Unintended consequences / retrograde behaviour re 2.6.16 fix of Bug 603379 - Prevent changing some Account Options if it has transactions.

Wm wm_o_o_o at yahoo.co.uk
Sun May 7 18:28:12 EDT 2017

On 07/05/2017 15:30, Frank H. Ellenberger wrote:
> Hi,

[JohnR not Wm said]
> Am 03.05.2017 um 02:11 schrieb Wm via gnucash-devel:
> 8X---
>> I'll stipulate that Stock and Mutual Fund behave exactly the same, as do
>> Bank and Cash, so those four should be collapsed into two.
> In theory the is a difference, but currently  not implemented in GnuCash
> between Bank and Cash:
> Cash must never be below zero.

That is not an issue in accounting.  It is an issue in banking, it is an
issue in business and personal finance.  But in accounting?  Nope.
Accounting does not care.

I've also just checked and my actual gnc Cash account has sometimes gone
into the apparent red when I've recorded transactions in a natural order.

e.g. out for a meal, I pay, people give me the money.

are you really saying in accounting a Cash account must never be below
zero?  It happens all the time in real life ... and accounts should
reflect not dictate, after all.

It is possible people use these differently[1], but I think if gnc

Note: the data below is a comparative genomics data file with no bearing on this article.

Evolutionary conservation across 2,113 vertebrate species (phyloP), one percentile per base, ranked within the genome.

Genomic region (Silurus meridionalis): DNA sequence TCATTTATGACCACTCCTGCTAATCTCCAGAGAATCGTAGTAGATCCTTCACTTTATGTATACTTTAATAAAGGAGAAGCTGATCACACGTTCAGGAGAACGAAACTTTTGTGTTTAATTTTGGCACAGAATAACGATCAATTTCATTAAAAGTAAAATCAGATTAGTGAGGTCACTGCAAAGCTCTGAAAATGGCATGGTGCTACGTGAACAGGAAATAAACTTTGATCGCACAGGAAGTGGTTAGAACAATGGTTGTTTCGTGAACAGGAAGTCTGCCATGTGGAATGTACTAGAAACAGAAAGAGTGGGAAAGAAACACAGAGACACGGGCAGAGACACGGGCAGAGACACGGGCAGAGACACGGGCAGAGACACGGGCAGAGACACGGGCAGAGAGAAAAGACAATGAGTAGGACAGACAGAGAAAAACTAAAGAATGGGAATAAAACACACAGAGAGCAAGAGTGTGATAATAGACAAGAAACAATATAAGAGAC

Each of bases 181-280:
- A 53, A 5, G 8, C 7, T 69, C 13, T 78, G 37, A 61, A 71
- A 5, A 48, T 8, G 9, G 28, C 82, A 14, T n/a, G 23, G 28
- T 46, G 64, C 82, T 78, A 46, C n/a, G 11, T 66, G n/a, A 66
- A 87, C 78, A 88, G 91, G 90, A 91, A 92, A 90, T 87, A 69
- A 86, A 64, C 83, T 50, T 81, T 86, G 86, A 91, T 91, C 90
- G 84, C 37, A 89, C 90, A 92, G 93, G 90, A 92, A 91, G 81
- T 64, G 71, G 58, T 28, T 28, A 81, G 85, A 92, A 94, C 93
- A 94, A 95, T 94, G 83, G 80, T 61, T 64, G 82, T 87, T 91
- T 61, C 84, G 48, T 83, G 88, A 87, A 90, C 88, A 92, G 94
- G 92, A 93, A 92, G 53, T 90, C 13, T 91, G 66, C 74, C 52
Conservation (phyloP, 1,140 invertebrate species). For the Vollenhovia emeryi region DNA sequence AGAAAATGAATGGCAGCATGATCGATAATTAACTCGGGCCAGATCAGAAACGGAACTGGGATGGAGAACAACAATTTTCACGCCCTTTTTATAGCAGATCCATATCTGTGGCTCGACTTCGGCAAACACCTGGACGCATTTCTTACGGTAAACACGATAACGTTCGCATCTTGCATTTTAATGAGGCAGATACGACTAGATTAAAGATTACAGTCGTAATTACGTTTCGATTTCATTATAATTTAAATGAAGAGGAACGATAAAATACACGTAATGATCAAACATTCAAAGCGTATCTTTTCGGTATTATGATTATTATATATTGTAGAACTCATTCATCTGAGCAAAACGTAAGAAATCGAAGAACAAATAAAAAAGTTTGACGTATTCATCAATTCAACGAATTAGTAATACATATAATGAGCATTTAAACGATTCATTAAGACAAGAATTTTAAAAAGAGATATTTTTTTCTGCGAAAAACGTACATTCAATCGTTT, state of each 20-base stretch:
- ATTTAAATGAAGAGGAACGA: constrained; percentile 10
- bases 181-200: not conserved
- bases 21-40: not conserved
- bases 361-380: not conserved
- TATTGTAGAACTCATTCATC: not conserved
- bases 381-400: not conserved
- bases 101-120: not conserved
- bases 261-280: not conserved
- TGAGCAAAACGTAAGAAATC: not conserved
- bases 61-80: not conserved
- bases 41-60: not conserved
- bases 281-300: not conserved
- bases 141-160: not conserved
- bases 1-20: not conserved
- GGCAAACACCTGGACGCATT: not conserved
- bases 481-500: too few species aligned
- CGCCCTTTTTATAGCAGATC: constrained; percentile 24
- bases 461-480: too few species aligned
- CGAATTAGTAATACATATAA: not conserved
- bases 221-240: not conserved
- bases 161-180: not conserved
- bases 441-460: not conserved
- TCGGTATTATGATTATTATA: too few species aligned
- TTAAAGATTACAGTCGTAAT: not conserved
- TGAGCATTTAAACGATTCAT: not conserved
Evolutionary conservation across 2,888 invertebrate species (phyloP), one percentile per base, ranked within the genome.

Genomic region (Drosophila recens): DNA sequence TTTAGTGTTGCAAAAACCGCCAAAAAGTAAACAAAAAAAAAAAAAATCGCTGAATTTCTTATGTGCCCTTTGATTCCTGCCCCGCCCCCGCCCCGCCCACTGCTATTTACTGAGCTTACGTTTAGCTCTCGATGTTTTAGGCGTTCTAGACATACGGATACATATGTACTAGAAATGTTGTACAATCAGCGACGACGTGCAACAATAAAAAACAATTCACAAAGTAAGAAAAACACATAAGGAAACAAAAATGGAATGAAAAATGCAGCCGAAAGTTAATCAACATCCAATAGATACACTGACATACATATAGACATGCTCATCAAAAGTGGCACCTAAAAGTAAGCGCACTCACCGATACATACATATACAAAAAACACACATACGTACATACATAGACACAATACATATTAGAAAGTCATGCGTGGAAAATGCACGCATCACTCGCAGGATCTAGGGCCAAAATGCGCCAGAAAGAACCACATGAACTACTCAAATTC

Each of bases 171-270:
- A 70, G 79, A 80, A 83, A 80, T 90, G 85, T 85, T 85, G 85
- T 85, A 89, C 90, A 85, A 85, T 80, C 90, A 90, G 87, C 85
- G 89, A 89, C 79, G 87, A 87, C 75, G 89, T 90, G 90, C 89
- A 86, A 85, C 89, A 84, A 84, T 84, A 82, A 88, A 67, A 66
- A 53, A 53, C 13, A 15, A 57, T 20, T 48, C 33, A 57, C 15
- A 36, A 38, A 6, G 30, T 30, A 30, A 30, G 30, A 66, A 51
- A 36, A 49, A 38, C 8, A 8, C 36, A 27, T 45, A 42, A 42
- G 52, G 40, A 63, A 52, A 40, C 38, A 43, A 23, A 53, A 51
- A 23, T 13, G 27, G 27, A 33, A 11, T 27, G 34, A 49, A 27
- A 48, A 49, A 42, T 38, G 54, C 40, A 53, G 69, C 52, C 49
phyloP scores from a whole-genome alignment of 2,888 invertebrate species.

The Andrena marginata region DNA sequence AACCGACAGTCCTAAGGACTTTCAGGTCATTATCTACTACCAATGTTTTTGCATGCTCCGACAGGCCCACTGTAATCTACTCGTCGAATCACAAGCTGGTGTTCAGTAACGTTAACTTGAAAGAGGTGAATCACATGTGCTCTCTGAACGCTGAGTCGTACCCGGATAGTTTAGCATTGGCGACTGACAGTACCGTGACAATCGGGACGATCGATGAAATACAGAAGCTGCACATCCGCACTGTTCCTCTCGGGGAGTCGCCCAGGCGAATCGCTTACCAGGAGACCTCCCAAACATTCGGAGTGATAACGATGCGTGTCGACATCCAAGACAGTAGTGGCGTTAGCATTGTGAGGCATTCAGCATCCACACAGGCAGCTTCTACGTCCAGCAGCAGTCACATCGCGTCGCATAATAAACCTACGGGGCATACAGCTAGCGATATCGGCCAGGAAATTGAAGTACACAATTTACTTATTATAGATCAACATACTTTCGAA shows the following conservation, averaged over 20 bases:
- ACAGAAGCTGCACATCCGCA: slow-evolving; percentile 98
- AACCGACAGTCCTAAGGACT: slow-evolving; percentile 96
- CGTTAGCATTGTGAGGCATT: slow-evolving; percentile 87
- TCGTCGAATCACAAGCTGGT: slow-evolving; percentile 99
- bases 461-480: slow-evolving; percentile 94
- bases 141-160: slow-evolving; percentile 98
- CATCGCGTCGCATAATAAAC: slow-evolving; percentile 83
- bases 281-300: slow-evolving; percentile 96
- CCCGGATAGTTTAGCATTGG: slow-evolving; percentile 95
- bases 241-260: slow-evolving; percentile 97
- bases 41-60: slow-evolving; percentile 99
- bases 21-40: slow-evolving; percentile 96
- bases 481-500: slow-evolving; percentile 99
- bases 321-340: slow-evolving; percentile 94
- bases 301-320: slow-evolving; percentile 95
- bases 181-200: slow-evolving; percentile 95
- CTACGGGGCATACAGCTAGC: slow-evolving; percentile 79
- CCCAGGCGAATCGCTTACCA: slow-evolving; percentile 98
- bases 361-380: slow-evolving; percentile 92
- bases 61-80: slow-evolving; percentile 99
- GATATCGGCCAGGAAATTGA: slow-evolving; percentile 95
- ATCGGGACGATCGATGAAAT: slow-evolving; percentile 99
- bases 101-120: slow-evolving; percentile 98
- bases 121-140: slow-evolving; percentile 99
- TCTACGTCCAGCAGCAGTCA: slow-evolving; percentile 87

prevented the entry above it would upset people.

[1] I call what is in the pockets of my clothing a Cash account and
don't think it needs a new name, it is the cash I have on me.

IMO the Asset and Liability types are over divided.  Unless they are
doing something useful they should be consolidated longer term.

Also it is silly in modern banking, my current account provider offers
me a free overdraft.

If I use that ofverdraft facility does my account change from a Cash
account to a Bank account in gnc?  No.  The definition is artificial.

In summary I disagree strongly with Frank and say differences between
Cash and Bank should be removed because they do not reflect natural

I say further that issues of very personal finance like "your cash
cannot go below zero" are issues that gnc passed by when it stopped
being a personal finance nanny copy of another piece of software.


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